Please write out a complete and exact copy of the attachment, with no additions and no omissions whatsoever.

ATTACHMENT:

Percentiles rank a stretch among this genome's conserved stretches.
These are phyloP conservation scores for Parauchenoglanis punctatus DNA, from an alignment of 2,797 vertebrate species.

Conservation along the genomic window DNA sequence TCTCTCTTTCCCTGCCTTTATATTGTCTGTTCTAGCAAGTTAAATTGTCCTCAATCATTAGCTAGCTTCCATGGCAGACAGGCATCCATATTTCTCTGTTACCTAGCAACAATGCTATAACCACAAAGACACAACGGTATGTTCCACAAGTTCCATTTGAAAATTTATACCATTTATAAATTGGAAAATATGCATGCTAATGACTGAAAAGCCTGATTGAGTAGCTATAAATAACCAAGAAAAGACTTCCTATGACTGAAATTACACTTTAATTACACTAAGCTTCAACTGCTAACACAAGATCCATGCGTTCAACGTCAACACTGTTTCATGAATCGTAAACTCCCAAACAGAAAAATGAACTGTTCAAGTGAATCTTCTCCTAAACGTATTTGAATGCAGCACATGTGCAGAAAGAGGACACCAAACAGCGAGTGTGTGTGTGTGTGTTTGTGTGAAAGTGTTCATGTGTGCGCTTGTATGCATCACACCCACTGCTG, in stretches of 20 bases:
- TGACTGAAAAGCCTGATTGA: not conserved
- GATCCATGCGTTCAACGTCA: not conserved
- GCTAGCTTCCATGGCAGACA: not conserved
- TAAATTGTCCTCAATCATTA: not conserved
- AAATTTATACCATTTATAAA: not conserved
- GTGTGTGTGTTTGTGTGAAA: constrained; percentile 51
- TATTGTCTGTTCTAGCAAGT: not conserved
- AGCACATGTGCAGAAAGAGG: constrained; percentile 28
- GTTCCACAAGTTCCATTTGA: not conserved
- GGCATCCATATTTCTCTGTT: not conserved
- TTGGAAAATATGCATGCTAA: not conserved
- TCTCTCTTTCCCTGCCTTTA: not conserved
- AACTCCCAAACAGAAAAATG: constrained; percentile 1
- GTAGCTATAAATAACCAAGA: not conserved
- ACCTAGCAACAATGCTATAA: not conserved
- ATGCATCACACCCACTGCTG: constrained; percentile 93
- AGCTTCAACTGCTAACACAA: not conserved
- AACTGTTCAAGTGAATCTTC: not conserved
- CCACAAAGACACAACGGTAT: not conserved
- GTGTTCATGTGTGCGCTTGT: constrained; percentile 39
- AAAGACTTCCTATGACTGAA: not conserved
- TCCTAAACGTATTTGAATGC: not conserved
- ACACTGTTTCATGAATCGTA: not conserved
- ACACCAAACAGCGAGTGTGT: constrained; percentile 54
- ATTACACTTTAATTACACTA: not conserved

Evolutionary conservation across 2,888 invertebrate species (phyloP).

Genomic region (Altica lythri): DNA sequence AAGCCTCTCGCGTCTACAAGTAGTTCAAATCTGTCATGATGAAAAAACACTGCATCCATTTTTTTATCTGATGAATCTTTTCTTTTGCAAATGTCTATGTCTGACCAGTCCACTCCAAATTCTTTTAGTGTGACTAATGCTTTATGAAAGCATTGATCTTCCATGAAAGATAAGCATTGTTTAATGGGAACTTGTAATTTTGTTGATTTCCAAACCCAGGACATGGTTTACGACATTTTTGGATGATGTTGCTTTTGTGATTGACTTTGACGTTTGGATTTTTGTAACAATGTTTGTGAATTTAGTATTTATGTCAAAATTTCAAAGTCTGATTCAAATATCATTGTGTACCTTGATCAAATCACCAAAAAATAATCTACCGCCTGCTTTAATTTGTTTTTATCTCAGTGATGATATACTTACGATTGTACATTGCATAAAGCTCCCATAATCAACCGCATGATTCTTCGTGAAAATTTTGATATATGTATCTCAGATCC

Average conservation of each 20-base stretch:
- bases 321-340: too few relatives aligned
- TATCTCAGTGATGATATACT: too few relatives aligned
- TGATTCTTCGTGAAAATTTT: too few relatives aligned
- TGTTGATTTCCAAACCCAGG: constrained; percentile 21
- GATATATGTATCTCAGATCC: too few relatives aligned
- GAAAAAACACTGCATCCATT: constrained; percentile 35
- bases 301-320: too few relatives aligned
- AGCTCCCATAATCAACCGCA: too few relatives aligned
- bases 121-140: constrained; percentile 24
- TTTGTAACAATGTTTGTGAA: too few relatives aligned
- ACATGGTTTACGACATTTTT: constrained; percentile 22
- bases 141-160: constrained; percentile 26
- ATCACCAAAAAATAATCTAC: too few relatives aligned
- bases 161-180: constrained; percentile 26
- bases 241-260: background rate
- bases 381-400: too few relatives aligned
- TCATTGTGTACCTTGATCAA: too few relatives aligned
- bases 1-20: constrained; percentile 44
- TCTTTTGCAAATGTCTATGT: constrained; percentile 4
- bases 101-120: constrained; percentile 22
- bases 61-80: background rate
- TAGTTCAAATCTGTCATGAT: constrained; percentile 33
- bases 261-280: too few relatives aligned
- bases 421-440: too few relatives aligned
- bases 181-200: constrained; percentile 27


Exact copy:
Percentiles rank a stretch among this genome's conserved stretches.
These are phyloP conservation scores for Parauchenoglanis punctatus DNA, from an alignment of 2,797 vertebrate species.

Conservation along the genomic window DNA sequence TCTCTCTTTCCCTGCCTTTATATTGTCTGTTCTAGCAAGTTAAATTGTCCTCAATCATTAGCTAGCTTCCATGGCAGACAGGCATCCATATTTCTCTGTTACCTAGCAACAATGCTATAACCACAAAGACACAACGGTATGTTCCACAAGTTCCATTTGAAAATTTATACCATTTATAAATTGGAAAATATGCATGCTAATGACTGAAAAGCCTGATTGAGTAGCTATAAATAACCAAGAAAAGACTTCCTATGACTGAAATTACACTTTAATTACACTAAGCTTCAACTGCTAACACAAGATCCATGCGTTCAACGTCAACACTGTTTCATGAATCGTAAACTCCCAAACAGAAAAATGAACTGTTCAAGTGAATCTTCTCCTAAACGTATTTGAATGCAGCACATGTGCAGAAAGAGGACACCAAACAGCGAGTGTGTGTGTGTGTGTTTGTGTGAAAGTGTTCATGTGTGCGCTTGTATGCATCACACCCACTGCTG, in stretches of 20 bases:
- TGACTGAAAAGCCTGATTGA: not conserved
- GATCCATGCGTTCAACGTCA: not conserved
- GCTAGCTTCCATGGCAGACA: not conserved
- TAAATTGTCCTCAATCATTA: not conserved
- AAATTTATACCATTTATAAA: not conserved
- GTGTGTGTGTTTGTGTGAAA: constrained; percentile 51
- TATTGTCTGTTCTAGCAAGT: not conserved
- AGCACATGTGCAGAAAGAGG: constrained; percentile 28
- GTTCCACAAGTTCCATTTGA: not conserved
- GGCATCCATATTTCTCTGTT: not conserved
- TTGGAAAATATGCATGCTAA: not conserved
- TCTCTCTTTCCCTGCCTTTA: not conserved
- AACTCCCAAACAGAAAAATG: constrained; percentile 1
- GTAGCTATAAATAACCAAGA: not conserved
- ACCTAGCAACAATGCTATAA: not conserved
- ATGCATCACACCCACTGCTG: constrained; percentile 93
- AGCTTCAACTGCTAACACAA: not conserved
- AACTGTTCAAGTGAATCTTC: not conserved
- CCACAAAGACACAACGGTAT: not conserved
- GTGTTCATGTGTGCGCTTGT: constrained; percentile 39
- AAAGACTTCCTATGACTGAA: not conserved
- TCCTAAACGTATTTGAATGC: not conserved
- ACACTGTTTCATGAATCGTA: not conserved
- ACACCAAACAGCGAGTGTGT: constrained; percentile 54
- ATTACACTTTAATTACACTA: not conserved

Evolutionary conservation across 2,888 invertebrate species (phyloP).

Genomic region (Altica lythri): DNA sequence AAGCCTCTCGCGTCTACAAGTAGTTCAAATCTGTCATGATGAAAAAACACTGCATCCATTTTTTTATCTGATGAATCTTTTCTTTTGCAAATGTCTATGTCTGACCAGTCCACTCCAAATTCTTTTAGTGTGACTAATGCTTTATGAAAGCATTGATCTTCCATGAAAGATAAGCATTGTTTAATGGGAACTTGTAATTTTGTTGATTTCCAAACCCAGGACATGGTTTACGACATTTTTGGATGATGTTGCTTTTGTGATTGACTTTGACGTTTGGATTTTTGTAACAATGTTTGTGAATTTAGTATTTATGTCAAAATTTCAAAGTCTGATTCAAATATCATTGTGTACCTTGATCAAATCACCAAAAAATAATCTACCGCCTGCTTTAATTTGTTTTTATCTCAGTGATGATATACTTACGATTGTACATTGCATAAAGCTCCCATAATCAACCGCATGATTCTTCGTGAAAATTTTGATATATGTATCTCAGATCC

Average conservation of each 20-base stretch:
- bases 321-340: too few relatives aligned
- TATCTCAGTGATGATATACT: too few relatives aligned
- TGATTCTTCGTGAAAATTTT: too few relatives aligned
- TGTTGATTTCCAAACCCAGG: constrained; percentile 21
- GATATATGTATCTCAGATCC: too few relatives aligned
- GAAAAAACACTGCATCCATT: constrained; percentile 35
- bases 301-320: too few relatives aligned
- AGCTCCCATAATCAACCGCA: too few relatives aligned
- bases 121-140: constrained; percentile 24
- TTTGTAACAATGTTTGTGAA: too few relatives aligned
- ACATGGTTTACGACATTTTT: constrained; percentile 22
- bases 141-160: constrained; percentile 26
- ATCACCAAAAAATAATCTAC: too few relatives aligned
- bases 161-180: constrained; percentile 26
- bases 241-260: background rate
- bases 381-400: too few relatives aligned
- TCATTGTGTACCTTGATCAA: too few relatives aligned
- bases 1-20: constrained; percentile 44
- TCTTTTGCAAATGTCTATGT: constrained; percentile 4
- bases 101-120: constrained; percentile 22
- bases 61-80: background rate
- TAGTTCAAATCTGTCATGAT: constrained; percentile 33
- bases 261-280: too few relatives aligned
- bases 421-440: too few relatives aligned
- bases 181-200: constrained; percentile 27